Survival of the fittest

Survival of the fittest

One of the most misunderstood quotes has to be ‘survival of the fittest’.

Biologically speaking, people assume it means that only the strongest survive. But for us humans, ‘strong’ and ‘survival’ cover a plethora of aspects. From healthy and fit, to powerful and rich. What it should mean is ‘those most adaptable to change’.

Blackberry was obviously the ‘fittest’ mobile company at the height of their success. As was Nokia. But their strengths didn’t include being agile and versatile – hence their downfall.

The lesson here is that being nimble and more adaptable to change can be a huge advantage over an adversary who is big and powerful. Being able to pivot, act fast and comfortable in new circumstances are typical qualities you find in startups. But you won’t often see these traits in traditional companies that have been around for ages.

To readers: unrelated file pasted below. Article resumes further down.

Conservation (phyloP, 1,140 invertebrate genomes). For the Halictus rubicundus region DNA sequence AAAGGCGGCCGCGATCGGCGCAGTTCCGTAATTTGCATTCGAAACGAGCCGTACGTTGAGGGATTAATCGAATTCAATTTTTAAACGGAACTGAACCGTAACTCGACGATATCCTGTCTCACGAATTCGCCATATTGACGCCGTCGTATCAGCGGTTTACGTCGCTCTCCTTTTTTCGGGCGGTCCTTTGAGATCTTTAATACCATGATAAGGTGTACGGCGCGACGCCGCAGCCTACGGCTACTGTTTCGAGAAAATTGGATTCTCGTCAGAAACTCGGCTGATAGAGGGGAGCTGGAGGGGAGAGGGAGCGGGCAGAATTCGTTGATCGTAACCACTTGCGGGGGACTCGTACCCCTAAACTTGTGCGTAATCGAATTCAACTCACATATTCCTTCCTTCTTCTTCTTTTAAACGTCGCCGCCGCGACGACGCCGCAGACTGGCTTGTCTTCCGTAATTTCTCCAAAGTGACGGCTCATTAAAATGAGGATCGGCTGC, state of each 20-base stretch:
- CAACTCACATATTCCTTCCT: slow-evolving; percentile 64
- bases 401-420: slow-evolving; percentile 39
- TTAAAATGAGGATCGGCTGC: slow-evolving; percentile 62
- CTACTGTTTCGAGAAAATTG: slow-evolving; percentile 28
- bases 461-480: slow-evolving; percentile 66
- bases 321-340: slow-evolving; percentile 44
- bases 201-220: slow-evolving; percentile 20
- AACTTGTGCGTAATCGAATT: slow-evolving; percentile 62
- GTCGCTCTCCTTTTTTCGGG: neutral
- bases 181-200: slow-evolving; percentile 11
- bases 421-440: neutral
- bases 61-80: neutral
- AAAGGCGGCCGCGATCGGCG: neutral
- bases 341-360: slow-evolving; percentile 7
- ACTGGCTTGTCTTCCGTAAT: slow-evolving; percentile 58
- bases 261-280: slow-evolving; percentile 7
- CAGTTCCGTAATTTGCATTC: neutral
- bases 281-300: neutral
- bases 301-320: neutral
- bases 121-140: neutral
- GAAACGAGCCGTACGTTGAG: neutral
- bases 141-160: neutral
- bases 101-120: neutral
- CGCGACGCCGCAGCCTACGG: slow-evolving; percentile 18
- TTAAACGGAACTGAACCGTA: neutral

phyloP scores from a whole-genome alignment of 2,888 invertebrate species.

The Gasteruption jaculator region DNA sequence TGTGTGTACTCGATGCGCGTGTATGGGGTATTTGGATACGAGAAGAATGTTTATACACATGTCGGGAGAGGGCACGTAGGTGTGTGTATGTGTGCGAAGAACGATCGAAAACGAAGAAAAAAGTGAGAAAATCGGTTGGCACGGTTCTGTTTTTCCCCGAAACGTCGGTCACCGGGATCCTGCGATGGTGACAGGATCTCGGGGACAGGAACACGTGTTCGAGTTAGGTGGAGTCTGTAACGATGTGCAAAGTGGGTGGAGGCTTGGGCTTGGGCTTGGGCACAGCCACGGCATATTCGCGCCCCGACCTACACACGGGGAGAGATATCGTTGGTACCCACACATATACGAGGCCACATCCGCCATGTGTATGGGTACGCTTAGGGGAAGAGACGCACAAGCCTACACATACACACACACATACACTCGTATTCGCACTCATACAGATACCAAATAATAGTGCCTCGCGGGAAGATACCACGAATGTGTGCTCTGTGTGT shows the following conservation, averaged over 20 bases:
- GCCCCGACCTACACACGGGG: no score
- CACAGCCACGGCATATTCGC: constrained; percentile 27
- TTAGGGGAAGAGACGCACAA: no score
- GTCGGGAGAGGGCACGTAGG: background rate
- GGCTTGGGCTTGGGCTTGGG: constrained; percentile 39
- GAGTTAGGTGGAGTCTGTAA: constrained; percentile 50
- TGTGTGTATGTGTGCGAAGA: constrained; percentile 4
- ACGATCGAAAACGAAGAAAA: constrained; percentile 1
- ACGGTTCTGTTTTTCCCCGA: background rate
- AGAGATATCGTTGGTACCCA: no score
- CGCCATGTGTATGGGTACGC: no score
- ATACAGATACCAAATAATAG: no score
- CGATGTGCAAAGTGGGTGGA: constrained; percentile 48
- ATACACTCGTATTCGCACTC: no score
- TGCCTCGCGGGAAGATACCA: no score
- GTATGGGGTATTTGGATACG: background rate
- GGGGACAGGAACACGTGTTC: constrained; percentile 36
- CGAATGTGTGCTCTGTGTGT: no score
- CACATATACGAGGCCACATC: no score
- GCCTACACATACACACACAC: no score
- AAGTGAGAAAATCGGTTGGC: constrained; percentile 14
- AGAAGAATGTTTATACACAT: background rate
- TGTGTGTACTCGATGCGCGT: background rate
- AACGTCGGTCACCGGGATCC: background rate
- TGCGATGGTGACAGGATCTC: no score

Which means startups and small businesses should be watched very careful. They might not be rich, influential or big, but they are worthy opponents who will beat a bigger company with adaptability instead of raw strength.


This is my introduction text for last week’s issue of our TNW Weekly update. You can read the whole newsletter here, or sign up to receive your own copy. 

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